Out the door by 8:10, at the RR station by 8:30. Parked, got my tickets, got the parking permit, back to the car to put the permit on the dash and find a better spot than next to the dumpster. Got my stuff out of the car and into the station, which was much less of an eye candy parade than on weekdays. It seems they have added two more tracks, and shifted Caltrain to them.
They now have someone to hustle Amtrak passengers to the right platform and the right place on the platform in plenty of time. Train was about 5 minutes early, but hustler got us out there 20 minutes early, promising it would be there in 10.
Coast Starlight: There was a lot of slow going, for no apparent reason, and the fastest piece was pulling through santa barbara at the end of my trip. We were early to all the stops, as a testament to how very padded the schedule is.
There were two annoyances on the trip. Last one first: A boy of about 10 was playing his gameboy with the sound up just enough to be at the edge of hearing for me, two rows ahead and across the aisle. His parents finally shoved earbuds into his head, maybe half an hour later. This was at Paso Robles, where a dozen people got on without tickets because the ticket office is closed weekends there, and they had not gone online to reserve one which could be printed at the machines. The conductor passed right by the kid twice, and stood about 5 feet away, but didn't say a word. He was too busy chatting up the ticket buyers.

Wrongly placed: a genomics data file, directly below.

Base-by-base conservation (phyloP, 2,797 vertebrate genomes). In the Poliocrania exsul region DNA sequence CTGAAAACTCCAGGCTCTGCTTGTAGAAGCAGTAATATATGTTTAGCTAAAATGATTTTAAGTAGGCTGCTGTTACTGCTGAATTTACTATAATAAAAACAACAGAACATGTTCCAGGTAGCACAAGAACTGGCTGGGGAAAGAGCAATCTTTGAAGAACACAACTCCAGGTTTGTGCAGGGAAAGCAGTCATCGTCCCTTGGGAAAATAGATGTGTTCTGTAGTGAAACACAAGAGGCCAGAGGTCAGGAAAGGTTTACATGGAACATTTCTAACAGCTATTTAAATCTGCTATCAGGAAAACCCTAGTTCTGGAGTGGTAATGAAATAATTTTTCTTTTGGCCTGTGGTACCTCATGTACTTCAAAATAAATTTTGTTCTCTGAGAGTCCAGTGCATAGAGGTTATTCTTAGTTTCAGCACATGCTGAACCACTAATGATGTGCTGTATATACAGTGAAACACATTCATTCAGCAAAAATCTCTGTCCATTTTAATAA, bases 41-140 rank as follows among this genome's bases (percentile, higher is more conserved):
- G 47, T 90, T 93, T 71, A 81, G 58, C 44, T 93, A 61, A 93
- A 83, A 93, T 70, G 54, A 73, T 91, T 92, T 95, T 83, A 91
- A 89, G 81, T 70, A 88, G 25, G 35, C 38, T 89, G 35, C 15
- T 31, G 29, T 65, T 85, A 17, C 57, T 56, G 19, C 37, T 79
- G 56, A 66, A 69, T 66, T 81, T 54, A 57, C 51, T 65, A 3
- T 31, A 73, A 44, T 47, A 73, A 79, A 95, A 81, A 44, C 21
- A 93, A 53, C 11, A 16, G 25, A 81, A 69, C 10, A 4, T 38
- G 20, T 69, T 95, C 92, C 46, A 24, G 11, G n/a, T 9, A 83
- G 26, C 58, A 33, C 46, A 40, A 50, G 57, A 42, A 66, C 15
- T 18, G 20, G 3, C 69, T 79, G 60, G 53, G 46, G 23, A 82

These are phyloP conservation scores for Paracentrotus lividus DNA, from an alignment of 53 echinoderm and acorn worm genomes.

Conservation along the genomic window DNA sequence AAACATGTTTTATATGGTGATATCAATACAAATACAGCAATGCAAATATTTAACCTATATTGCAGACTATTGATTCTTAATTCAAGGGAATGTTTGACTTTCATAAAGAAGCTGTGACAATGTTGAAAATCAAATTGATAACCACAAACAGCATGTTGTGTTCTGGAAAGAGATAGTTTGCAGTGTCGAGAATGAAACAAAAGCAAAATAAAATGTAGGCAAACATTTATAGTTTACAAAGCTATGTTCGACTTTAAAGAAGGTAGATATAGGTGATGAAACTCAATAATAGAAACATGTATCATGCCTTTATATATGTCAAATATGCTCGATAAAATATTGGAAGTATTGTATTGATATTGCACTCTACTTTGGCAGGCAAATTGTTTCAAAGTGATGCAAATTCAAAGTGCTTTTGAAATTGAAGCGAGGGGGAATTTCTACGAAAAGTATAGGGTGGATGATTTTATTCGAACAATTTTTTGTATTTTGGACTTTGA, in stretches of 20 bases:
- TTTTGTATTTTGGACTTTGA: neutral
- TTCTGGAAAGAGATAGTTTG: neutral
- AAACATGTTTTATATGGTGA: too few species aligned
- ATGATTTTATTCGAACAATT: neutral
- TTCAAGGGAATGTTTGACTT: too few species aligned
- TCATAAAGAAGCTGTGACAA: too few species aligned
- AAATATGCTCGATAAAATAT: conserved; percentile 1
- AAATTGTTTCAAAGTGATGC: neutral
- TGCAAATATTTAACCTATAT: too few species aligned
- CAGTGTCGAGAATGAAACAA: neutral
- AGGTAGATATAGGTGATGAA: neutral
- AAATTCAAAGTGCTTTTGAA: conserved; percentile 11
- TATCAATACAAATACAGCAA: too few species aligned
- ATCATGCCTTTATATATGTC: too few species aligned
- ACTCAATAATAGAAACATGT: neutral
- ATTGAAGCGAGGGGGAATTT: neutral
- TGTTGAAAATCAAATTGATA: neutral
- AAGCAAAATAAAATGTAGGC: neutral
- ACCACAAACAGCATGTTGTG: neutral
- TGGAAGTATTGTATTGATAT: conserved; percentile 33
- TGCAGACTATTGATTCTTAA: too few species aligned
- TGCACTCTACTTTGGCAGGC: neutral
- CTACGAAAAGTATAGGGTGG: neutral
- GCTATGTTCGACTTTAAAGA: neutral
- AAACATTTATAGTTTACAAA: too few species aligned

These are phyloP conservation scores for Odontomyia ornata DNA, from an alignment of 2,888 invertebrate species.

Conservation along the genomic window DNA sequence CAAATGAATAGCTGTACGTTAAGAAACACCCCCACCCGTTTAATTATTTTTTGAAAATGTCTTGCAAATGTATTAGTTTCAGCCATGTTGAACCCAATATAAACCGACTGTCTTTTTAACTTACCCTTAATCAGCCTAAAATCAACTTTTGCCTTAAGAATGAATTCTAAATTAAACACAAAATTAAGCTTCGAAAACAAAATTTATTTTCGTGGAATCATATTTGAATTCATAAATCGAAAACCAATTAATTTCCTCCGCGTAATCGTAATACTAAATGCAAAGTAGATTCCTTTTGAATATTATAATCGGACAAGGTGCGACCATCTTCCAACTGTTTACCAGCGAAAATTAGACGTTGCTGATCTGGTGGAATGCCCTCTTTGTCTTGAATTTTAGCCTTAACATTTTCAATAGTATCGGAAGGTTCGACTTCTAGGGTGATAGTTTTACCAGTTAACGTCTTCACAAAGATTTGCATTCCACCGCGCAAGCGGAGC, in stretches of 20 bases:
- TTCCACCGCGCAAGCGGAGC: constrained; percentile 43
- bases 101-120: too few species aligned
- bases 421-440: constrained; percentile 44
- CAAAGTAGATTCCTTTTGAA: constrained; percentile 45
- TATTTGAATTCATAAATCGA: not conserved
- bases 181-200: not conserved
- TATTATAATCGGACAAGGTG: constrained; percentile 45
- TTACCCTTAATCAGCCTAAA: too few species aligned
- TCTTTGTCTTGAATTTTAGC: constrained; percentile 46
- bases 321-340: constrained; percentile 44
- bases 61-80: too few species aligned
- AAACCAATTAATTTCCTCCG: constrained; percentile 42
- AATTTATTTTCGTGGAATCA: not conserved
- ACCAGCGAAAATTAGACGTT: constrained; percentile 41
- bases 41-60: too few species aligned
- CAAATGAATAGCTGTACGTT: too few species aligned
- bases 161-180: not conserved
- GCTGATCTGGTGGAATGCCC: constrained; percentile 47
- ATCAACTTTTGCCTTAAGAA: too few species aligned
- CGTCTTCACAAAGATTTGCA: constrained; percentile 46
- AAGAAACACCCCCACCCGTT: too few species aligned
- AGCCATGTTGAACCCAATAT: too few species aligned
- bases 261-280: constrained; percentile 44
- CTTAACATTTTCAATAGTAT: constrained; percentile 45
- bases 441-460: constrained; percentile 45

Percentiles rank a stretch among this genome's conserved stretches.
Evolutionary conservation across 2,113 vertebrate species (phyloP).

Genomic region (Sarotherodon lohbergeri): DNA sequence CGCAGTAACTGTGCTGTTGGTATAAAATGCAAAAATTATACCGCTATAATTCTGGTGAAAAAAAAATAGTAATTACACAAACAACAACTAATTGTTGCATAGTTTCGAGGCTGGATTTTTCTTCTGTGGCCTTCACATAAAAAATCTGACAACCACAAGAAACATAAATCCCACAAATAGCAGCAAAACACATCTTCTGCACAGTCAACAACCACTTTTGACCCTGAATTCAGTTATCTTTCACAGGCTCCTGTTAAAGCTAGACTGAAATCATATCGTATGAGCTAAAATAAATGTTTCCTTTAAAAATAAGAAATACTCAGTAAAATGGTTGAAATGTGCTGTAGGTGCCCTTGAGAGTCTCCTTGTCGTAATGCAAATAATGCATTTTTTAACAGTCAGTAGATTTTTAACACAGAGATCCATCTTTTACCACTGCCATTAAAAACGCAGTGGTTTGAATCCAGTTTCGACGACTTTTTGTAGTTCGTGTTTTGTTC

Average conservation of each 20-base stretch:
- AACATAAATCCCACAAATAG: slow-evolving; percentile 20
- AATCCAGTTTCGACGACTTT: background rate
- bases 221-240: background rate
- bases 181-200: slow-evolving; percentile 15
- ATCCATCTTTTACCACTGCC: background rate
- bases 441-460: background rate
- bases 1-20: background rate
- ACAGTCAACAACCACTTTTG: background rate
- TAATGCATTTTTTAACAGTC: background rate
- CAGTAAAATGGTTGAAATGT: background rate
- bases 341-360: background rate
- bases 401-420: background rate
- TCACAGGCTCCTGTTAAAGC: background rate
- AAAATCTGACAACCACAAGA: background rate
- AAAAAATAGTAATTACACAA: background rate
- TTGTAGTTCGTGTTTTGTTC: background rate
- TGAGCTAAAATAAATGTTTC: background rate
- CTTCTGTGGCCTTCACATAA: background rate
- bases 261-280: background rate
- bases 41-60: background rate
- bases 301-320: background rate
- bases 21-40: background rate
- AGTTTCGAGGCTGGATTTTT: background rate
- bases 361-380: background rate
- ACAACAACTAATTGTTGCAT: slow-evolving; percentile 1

The other annoyance started as soon as got seated in San Jose. The guy one row ahead, across the aisle was on his phone for half an hour, trying to get someone in LA to help him figure out the sales catalog. The LA guy finally tells him he has to go, it's his daughter's graduation. And I'm thinking, "you're on a train, it's Saturday, put the work away already".
But no, he figures he will attack this on his own. He fires up his Sony Vaio industrial strength laptop, uses his cell phone as a wi-fi hub, and tries to make a VPN connection. It keeps dropping on him. He's on a train, we're going through places where there is no data signal, but what does he do? He calls his tech support person. He tells the person he is sure it is a hardware problem, must be the vibration of the train has scratched the hard drive. He has apparently not noticed the 8 other people in our car who have their laptops running just fine. I don't know what his support person told him to do, but what he did was run either a surface scan or other last resort operation on his hard drive. The kind that takes several hours. He expected it to run for a few minutes. The fact that it was running at all should have told him there was no hard drive issue. Anyhow, he sat there for about an hour watching the useless progress bar in the dialog box, then set the machine aside and read a magazine, then went back to reading his catalog. The good news is it got him off the phone, and kept him off. And probably kept him from doing any real damage. .
He finally went to the snack bar, which gave me a chance to see him from the front. 50-ish hippie wannabe, long brown hair in a pony tail, work shirt and pants, and very worn hard-toed work boots. It finished as we were approaching Santa Barbara. I'm glad I was not going to be there for the trip to LA.
Just as an aside, I worked for Sony laptop QA a few years back, and those Viaos had to withstand a drop of 6". No way would a little train rattling affect them.